3. Milind 12 years ago

    Stretching it too far!

  4. Milind 12 years ago

    Infact Zanjeer is long forgotten in front of Deewar and Trishul..

  5. Author
    sputnik 12 years ago

    Yes they are stretching it because of money. It was never about seeking permission and they are threatening with this lawsuit just to extort some money.

    I don’t think current law has any royalty for the writers. They wrote something and they must have sold the script and I doubt if there is any written agreement. The producers own the copyright and they can make the movie any number of times. I don’t think that the courts will rule in favor of Salim-Javed based on present law.

  6. Author
    sputnik 12 years ago

    I thought that they did not have the legal rights but they are saying that they do have the rights which is suprising – “When it comes to films like Zanjeer or Yaadon Ki Baraat, we will ask for our right because we have it but we didn’t say anything when Sholay was remade or if anyone chooses to remake Deewaar because we don’t have those rights.”

    Will Salim and Javed get together again?

    Forty years ago, they challenged the norm. When Zanjeer was released and Salim-Javed found that their name as writers was missing from the posters, they got a painter to take a car, a ladder, some paint and a stencil to paint their credit on every single banner in the city.

    More than anything else that proved to the film industry that they meant to be seen and heard and no one after that ever took them for granted.

    Now, history is repeating itself. Prakash Mehra’s son Amit Mehra is shooting the remake of Zanjeer with Ram Charan Teja and Priyanka Chopra without paying original writers, Salim-Javed for using their script. The two are are all set to fight tooth and nail for their what is rightfully theirs. As Salim and Javed said separately, “It’s not about the money it’s about our legal and moral rights.” Salim points out how Farhan Akhtar paid Nariman Irani’s family one and a half crore for the rights of Don when he set out to remake it despite being the son of one half of the writing duo. Speaking separately but totally in sync they say clearly, “When it comes to films like Zanjeer or Yaadon Ki Baraat, we will ask for our right because we have it but we didn’t say anything when Sholay was remade or if anyone chooses to remake Deewaar because we don’t have those rights. Amit Mehra must also realise that not only does he not have the legal rights to our script he also does not have any moral rights which means he can’t make any changes to our script without our written permission.” Salim adds, “There is no need to get unnecessarily emotional about the whole thing. It’s a straight business deal. Wouldn’t they have had a budget for script if they were making another film? In any case you would only remake a film which was a colossal hit, isn’t it? So why begrudge the writer his fees?”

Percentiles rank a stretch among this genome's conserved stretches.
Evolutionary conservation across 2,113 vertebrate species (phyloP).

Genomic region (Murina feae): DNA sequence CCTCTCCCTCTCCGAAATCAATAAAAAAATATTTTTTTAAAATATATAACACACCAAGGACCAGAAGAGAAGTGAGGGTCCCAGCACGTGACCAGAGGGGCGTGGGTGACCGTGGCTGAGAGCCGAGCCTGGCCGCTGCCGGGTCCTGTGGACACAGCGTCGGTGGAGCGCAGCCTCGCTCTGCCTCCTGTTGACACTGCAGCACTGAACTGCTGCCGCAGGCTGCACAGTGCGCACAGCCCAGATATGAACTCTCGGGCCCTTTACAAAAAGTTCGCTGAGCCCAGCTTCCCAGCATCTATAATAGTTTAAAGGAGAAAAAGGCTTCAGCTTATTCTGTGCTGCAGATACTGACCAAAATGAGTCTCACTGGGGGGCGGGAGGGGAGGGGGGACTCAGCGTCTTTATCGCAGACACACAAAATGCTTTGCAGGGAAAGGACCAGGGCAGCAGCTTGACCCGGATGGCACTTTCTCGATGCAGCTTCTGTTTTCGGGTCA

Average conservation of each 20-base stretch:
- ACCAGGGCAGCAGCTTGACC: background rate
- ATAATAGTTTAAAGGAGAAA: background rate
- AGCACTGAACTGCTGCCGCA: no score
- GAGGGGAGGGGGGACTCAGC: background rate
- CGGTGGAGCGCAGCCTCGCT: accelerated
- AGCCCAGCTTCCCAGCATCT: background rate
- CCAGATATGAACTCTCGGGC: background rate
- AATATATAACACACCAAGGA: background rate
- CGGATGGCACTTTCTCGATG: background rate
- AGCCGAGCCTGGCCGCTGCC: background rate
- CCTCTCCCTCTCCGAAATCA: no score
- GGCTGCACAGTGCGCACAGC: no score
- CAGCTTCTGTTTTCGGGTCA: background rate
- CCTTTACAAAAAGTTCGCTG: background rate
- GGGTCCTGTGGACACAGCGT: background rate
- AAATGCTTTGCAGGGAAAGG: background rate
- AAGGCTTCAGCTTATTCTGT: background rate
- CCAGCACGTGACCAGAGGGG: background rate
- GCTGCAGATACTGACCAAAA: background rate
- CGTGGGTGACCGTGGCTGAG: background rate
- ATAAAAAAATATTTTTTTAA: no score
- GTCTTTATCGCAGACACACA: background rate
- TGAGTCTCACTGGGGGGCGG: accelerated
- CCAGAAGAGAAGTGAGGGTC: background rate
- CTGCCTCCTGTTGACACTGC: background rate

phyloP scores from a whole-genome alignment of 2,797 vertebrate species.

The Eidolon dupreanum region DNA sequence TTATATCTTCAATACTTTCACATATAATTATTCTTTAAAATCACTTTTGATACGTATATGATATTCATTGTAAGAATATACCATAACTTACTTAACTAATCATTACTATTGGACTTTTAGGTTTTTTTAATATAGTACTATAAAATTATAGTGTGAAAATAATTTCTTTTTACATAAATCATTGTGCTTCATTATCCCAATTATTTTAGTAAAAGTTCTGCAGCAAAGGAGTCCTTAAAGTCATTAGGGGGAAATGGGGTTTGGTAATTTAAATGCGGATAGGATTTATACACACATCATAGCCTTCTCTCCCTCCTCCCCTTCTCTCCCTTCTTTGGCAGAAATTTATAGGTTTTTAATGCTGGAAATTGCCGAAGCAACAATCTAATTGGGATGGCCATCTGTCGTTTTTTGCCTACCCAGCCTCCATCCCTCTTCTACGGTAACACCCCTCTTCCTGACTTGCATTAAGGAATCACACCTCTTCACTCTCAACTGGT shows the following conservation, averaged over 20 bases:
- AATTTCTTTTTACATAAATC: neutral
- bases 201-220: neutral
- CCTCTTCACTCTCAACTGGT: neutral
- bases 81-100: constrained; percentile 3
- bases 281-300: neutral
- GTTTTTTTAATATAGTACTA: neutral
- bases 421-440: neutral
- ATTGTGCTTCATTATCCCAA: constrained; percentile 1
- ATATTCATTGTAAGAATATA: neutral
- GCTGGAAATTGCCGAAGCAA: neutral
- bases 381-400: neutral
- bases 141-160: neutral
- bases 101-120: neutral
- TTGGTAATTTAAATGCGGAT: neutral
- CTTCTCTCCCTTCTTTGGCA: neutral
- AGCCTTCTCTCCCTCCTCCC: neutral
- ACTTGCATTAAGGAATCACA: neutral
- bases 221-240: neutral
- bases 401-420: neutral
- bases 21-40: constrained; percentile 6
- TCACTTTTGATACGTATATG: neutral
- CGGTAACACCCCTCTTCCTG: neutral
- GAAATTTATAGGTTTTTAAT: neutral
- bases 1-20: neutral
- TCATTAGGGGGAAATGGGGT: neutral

They make it quite clear that they are not spoiling for a fight. “We are more than willing to sit across the table and settle the whole issue. If they pay us reasonably for our rights, and the changes they make are acceptable to us, then we are happy.” Are they flattered that their script is still relevant forty years down the line? They are dismissive, “We hardly need Amit Mehra to tell us that. There are people all over the world, and not just Indians, who have been studying the impact of the angry young man and our films all these years. We know we are relevant.”

    Recalling that Subhash Ghai had been paid Rs 3 crore by T-Series for the remake rights to Karz, Javed comments, “And Zanjeer was ten times a bigger hit. Besides, since Karz was sold, prices have risen dramatically.”

    While the Zanjeer situation will resolve itself in the fullness of time, either legally or amicably, what is now keeping the industry agog is the question: With the thawing of the relationship between Salim and Javed is it possible that the two writers may decide to work together again? Their answer is characteristic, “Who knows? Let’s resolve this first and then think of other things. Anything can happen.” ‘